Our visit to the University of Strathclyde was a day packed with information. The University was extremely welcoming. We were greeted by David McMenemy and Alan Poulter, both professors in the Computer Information Sciences department. In addition to these two speakers, we heard from Christine Rooney-Browne and David Dawson.
While the talks were extremely insightful (discussions of the social value of the Public Library and Forensic Readiness of Local Libraries in School), I found our visit to the Bridge in Easterhouse the most intriguing. Here we met Stephen Finnie who gave us a tour of the facility. I say facility because the space was much more than a library. It opened after 10 years of planning in 2006 "as the hub of the most innovative, integrated approach to leisure, learning, arts and training in Scotland" (Library at the Bridge handout).
The community in which the Bridge resides is a depressed and impoverished area so the opening of the Bridge is expected to have a plethora of benefits both intrinsic and extrinsic. The Bridge has a swimming pool, dance studio, sound recording studio, costume workshop, theatre and is attached to the Community College. Though there are a number of parties involved, the building is completely integrated and a visitor has access to any aspect of the facility. The Bridge has extensive programming. Even as we were touring several programs were going on. The difficult tween age group had a workshop on animation. There was also a face painting program for the younger ages. This took place in the Children's area which is conveniently shelved on movable shelves allowing the reorganization of the collection to accommodate programming needs.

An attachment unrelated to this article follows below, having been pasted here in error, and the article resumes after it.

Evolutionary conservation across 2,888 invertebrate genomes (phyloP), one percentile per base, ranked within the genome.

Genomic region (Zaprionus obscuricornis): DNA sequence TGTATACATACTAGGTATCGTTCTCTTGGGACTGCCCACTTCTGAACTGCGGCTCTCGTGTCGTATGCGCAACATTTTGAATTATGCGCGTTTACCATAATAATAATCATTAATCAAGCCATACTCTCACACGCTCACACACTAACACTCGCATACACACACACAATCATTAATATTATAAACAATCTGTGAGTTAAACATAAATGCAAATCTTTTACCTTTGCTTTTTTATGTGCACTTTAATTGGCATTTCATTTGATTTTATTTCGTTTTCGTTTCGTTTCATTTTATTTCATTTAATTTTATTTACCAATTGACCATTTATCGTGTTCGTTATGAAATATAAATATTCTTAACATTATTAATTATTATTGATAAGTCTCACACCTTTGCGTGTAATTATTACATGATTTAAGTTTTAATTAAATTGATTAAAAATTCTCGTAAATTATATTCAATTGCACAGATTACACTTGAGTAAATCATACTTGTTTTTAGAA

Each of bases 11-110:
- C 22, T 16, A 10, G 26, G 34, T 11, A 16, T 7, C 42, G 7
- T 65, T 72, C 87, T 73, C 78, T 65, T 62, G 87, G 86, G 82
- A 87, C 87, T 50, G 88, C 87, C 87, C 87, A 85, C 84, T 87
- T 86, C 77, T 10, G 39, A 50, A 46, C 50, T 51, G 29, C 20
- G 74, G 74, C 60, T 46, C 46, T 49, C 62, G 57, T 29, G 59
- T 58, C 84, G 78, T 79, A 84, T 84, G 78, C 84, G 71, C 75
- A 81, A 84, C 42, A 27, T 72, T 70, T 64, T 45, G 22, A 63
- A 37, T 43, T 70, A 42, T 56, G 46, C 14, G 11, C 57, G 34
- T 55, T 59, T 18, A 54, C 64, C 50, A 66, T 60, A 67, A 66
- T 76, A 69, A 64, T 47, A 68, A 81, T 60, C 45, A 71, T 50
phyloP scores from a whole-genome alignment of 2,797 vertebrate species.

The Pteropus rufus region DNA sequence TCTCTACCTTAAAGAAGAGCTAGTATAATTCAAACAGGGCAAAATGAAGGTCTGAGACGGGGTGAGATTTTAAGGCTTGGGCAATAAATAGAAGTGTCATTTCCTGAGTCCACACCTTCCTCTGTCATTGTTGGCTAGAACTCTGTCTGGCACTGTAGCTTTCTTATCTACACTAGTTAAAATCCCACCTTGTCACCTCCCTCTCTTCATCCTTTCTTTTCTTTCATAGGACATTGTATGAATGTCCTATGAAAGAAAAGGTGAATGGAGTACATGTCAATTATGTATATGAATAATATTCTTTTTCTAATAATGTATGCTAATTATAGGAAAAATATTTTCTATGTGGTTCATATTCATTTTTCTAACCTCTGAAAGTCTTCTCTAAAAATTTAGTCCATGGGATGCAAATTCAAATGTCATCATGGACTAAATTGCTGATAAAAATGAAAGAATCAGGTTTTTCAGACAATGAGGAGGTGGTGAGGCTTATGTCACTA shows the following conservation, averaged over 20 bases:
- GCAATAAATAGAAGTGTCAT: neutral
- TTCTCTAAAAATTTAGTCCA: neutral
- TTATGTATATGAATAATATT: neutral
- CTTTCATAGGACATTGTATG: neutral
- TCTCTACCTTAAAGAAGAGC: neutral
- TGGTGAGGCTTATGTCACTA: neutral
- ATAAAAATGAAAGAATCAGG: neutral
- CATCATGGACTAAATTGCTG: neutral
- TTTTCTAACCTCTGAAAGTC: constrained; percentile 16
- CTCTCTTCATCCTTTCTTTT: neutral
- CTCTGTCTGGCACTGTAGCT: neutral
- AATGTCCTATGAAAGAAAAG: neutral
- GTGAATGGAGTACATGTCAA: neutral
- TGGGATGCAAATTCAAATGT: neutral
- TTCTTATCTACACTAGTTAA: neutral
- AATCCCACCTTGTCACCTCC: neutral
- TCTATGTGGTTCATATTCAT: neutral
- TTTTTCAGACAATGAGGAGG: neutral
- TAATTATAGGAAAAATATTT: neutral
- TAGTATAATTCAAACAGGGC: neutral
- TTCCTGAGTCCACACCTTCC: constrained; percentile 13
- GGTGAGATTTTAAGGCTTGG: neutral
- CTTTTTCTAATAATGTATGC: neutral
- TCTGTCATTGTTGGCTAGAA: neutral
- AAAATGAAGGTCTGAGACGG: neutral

I was absolutely amazed by the collaboration and partnerships involved in bringing about such an impressive and welcoming place for the community to come. The space was open and airy, a hub of activity. Instead of the silence of conventional libraries, one heard the activity of learning.